By Steve Schering Contributor June 12, 2012 1:20PM
When 19 year-old Bob Atkins bought his first car in 1975, he would have never known that first Corvette would turn into his life-long passion.
Atkins can recall spending countless hours and days at Classic Motors on Ogden Avenue in Hinsdale with his friends Richard Buxbaum and Bob Zimmerman. Buxbaum, who took over the building that previously housed Jack Douglass Chevrolet, and Zimmerman, a mechanic affectionately known as “stretch,” both remain close to Atkins today.
“I was over there all the time,” Atkins said. “I hung around there and started to learn everything I could about Corvettes.”
A $3,000 investment in his first 1969 Corvette led the way to owning 1966, 1974, 1967 and 1963 Corvettes, among countless others.
“I just started trading up,” Atkins said. “I’ve probably had 25-30 Corvettes over the last 30 years. Today, I have mostly mid-year Corvettes that I collect. I kind of treat them as 401k investments.”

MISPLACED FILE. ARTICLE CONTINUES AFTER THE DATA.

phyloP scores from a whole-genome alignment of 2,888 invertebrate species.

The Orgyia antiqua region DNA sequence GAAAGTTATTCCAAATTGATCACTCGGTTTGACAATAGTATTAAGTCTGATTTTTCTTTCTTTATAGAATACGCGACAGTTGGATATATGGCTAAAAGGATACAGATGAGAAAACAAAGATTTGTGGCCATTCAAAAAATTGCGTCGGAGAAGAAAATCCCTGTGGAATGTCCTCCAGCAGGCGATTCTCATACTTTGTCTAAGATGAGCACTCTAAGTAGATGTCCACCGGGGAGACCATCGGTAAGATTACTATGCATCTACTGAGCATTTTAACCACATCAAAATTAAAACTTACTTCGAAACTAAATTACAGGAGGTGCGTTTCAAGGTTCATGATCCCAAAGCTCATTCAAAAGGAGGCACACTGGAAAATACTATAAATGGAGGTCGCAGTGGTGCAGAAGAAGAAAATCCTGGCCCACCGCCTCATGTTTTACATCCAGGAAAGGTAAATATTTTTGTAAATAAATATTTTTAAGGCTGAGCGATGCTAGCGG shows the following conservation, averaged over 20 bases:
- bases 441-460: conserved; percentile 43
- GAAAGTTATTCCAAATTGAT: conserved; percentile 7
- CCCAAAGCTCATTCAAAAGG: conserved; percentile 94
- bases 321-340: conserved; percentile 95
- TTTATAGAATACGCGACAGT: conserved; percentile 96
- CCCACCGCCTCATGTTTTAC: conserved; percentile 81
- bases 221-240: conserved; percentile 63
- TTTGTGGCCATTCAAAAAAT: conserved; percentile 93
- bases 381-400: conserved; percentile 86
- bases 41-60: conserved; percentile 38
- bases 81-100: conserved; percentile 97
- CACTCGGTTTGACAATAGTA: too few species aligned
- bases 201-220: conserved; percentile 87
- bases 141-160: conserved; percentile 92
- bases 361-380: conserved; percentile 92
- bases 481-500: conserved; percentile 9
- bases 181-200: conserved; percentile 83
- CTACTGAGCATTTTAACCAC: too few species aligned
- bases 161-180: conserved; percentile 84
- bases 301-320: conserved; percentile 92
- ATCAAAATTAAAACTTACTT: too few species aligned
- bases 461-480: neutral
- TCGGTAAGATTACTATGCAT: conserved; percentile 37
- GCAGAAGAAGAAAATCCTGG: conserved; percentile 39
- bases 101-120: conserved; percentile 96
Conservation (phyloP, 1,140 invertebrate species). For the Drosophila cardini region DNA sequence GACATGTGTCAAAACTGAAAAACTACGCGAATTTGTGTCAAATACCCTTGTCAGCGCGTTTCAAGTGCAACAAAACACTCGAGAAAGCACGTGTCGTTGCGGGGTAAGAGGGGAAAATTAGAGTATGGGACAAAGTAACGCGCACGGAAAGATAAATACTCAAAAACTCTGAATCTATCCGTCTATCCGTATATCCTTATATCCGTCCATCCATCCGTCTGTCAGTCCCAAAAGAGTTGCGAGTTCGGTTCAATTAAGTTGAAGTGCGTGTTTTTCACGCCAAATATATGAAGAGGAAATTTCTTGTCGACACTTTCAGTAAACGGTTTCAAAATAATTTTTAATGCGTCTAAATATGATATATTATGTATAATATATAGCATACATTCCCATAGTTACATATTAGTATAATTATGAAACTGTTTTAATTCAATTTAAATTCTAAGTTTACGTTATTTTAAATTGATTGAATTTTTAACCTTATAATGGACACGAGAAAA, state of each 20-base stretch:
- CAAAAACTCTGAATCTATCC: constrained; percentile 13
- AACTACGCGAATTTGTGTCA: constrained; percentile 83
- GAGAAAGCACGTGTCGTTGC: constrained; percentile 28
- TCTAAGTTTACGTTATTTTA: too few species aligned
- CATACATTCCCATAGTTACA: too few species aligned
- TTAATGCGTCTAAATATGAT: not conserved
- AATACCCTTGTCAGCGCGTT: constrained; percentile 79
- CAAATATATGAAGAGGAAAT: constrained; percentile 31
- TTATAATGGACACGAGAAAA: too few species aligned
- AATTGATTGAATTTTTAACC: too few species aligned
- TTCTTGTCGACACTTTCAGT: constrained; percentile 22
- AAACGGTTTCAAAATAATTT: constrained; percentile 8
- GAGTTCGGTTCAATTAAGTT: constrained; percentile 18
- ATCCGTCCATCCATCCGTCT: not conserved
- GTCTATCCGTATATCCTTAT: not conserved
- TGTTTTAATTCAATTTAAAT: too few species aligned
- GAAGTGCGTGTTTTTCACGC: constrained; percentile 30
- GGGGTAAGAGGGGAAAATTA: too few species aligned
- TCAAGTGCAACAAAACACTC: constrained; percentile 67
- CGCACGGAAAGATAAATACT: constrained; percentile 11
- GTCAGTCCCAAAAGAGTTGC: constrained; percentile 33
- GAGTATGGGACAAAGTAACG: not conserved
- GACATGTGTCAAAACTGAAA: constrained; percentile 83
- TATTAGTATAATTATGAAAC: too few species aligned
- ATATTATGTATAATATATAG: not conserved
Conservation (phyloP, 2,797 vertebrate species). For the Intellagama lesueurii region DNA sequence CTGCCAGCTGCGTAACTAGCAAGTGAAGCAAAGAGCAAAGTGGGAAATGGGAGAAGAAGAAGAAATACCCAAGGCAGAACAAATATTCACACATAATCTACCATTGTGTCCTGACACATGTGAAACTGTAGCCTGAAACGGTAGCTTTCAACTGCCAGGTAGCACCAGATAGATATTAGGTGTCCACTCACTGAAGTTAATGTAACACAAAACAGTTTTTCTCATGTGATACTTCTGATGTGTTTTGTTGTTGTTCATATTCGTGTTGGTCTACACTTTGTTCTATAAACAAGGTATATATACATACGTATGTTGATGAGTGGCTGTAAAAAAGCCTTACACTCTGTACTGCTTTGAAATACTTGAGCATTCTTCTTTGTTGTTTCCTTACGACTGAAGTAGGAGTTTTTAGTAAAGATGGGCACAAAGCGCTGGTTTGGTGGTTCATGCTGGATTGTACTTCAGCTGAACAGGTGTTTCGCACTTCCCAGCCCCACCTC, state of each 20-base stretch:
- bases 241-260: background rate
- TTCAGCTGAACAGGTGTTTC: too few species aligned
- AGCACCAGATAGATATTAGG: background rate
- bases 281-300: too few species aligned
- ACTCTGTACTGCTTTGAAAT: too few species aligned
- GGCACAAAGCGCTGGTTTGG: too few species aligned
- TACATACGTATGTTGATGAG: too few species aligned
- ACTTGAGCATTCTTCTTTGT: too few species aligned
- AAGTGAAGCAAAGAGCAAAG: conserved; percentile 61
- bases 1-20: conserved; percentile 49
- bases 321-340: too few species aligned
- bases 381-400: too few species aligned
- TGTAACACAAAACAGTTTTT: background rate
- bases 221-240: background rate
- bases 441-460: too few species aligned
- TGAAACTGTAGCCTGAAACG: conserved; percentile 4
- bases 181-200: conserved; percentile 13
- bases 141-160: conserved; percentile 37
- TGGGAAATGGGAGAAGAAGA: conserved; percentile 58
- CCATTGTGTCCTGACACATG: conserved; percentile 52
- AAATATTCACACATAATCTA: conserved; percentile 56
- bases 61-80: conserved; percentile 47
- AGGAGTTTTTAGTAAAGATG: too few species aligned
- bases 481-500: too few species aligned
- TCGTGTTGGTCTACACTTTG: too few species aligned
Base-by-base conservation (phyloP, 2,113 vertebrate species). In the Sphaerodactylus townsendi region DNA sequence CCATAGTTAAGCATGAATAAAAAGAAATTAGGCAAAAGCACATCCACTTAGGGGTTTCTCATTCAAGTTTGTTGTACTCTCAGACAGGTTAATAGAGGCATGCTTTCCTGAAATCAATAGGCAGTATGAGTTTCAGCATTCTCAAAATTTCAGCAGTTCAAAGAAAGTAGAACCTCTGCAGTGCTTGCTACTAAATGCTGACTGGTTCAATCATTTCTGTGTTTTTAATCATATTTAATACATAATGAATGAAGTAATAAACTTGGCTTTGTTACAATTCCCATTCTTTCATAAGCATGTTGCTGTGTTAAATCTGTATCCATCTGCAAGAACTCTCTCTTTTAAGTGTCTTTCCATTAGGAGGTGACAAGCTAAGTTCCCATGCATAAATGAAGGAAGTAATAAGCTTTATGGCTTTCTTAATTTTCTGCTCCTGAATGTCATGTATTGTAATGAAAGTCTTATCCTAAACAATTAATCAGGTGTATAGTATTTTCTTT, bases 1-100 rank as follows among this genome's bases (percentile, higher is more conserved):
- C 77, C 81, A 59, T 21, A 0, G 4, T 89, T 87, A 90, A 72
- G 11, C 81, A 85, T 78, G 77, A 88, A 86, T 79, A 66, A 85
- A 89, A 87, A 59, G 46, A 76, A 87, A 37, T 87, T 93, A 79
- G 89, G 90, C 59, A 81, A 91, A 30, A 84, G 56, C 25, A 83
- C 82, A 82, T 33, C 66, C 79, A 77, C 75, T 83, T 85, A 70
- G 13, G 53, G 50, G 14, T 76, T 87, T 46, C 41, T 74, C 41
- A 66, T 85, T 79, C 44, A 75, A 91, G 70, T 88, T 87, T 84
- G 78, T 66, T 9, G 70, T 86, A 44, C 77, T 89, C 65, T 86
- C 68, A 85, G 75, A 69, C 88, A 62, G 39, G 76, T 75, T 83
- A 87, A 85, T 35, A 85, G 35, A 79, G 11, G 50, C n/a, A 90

Atkins will showcase his 1964 Corvette at this weekend’s Burr Ridge Classic Car Show. His collectible car, which is silver with red interior, will be one of more than 100 vehicles on display.
“It’s a very neat collection in a beautiful area,” Atkins said of the show. “It’s a cool evening and very, very nice. The quality of cars at the Burr Ridge show is stunning.”
Atkins’ 1966 Corvette has the original paint, tires and soft top. That car won an award last year at the Bloomington Gold Corvette Show downstate.
The La Grange resident also maintains a membership with the National Corvette Restoration Society and has kept in touch with members around the world. Anyone interested in classic cars or beginning their own collection should ask many questions, Atkins said, and always rely on the help of an expert.
“I had a friend in California who called me said a customer was interested in a Corvette in Wauconda,” Atkins said. “He asked if I could drive up there and check it out for him. I took a lot of photos and gave a report. If you’re going to spend $75,000 on a car, it’s worth the extra $300 to have it checked out. There’s too much to lose if you don’t.”
Over the years, Atkins has seen changes in how people collect cars. Collectors are steering away from traditional refurbished cars, seeking original vehicles, even if that includes minor imperfections.
“If you look at a car, open up the hood and it’s dirty and has a little rust, that’s what people are now looking for,” Atkins said. “The Corvette hobby is changing. The ones getting very valuable are unrestored, low mileage, original parts and have never been painted.”